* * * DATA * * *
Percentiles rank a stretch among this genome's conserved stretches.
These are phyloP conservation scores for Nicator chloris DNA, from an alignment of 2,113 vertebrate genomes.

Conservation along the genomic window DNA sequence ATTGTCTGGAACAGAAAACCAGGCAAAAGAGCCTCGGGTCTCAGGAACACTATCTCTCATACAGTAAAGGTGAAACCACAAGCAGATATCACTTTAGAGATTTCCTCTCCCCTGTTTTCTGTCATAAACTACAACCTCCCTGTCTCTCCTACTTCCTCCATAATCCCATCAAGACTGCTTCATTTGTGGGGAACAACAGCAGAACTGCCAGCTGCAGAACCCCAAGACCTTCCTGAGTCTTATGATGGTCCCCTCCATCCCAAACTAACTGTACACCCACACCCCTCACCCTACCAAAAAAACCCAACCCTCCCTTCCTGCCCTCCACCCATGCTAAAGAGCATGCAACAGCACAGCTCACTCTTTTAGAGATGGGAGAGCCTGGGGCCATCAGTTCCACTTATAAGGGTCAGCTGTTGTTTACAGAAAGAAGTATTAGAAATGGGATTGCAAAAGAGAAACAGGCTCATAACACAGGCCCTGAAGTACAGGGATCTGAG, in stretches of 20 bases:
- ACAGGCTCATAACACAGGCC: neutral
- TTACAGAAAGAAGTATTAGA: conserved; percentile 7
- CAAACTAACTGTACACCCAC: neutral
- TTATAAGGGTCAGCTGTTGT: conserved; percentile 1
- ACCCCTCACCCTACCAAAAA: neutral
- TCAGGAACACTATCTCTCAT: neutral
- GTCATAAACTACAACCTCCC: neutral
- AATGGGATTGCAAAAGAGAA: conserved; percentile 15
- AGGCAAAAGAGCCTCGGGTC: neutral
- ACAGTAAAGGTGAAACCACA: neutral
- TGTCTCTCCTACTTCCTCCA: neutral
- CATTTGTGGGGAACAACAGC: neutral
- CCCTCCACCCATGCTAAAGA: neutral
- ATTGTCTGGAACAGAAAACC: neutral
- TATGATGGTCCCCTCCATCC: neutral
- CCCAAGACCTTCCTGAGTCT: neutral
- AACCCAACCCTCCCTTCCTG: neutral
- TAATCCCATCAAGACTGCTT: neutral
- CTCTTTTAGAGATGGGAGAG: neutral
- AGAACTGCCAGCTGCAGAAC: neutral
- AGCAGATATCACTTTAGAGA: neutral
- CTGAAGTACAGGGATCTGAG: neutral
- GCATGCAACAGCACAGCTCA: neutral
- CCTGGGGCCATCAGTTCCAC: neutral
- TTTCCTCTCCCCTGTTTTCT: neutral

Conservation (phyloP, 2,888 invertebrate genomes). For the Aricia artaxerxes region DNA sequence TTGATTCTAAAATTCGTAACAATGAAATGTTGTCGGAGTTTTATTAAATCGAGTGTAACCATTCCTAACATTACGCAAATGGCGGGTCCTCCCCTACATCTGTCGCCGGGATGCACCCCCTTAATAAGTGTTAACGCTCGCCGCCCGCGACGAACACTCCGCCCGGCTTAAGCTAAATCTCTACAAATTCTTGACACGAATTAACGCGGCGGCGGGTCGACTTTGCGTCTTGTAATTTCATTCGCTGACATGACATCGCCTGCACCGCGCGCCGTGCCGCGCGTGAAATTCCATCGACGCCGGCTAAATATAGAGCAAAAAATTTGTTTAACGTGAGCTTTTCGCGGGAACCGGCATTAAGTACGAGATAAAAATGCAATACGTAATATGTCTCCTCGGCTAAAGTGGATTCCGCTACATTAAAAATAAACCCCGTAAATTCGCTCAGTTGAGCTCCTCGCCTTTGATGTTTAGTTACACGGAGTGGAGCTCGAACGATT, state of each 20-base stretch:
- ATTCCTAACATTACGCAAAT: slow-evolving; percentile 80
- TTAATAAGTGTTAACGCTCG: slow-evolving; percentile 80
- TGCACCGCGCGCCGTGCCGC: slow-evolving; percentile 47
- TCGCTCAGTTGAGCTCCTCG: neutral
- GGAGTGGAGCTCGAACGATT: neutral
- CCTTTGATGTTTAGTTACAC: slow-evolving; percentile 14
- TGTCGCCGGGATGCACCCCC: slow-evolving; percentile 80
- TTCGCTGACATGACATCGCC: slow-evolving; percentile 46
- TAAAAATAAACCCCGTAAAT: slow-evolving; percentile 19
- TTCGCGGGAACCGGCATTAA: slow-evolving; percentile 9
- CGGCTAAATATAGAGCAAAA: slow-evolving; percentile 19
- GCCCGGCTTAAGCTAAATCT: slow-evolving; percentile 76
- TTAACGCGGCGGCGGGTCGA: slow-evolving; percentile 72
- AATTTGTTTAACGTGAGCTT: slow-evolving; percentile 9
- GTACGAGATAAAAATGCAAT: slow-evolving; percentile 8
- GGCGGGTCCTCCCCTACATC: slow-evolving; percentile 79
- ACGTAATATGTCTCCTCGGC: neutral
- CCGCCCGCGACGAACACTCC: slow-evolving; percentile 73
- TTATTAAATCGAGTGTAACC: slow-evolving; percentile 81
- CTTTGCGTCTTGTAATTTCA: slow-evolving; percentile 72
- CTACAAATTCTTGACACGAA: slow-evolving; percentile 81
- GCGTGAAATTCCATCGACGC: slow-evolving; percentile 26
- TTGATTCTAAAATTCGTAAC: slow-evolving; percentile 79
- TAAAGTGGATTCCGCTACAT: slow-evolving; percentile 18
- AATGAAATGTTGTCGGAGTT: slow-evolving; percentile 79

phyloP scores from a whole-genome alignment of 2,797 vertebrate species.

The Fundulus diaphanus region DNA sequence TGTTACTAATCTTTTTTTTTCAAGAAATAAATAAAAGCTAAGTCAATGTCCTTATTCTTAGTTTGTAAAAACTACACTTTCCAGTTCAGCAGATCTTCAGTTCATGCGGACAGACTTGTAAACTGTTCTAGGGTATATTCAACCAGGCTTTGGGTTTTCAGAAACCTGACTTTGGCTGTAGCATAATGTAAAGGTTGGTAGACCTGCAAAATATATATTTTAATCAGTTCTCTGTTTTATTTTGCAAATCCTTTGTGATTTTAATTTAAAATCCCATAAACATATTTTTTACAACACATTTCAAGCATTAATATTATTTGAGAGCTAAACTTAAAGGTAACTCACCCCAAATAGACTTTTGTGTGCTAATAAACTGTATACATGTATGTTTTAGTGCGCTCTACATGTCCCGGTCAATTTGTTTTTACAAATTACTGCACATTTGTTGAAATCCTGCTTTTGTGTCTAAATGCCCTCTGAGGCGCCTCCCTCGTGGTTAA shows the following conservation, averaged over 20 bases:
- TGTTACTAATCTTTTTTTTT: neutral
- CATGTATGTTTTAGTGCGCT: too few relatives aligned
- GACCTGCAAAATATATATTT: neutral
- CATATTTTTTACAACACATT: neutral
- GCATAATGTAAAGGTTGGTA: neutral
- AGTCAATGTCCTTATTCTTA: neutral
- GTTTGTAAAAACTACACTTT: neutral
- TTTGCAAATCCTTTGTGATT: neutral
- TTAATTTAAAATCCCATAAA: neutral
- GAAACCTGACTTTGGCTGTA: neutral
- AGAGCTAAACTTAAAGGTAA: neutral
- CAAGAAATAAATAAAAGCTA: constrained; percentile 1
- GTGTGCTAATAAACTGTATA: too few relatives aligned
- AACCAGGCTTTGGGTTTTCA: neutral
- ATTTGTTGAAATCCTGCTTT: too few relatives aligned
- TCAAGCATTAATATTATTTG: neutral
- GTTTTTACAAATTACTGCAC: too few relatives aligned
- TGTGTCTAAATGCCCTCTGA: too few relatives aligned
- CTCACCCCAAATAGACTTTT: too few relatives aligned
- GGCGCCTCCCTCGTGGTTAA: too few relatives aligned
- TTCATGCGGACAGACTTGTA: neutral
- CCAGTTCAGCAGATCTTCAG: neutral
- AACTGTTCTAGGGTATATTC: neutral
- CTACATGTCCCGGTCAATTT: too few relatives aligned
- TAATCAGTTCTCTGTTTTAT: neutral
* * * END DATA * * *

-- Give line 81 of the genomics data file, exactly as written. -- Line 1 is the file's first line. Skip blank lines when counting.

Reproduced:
- TAATCAGTTCTCTGTTTTAT: neutral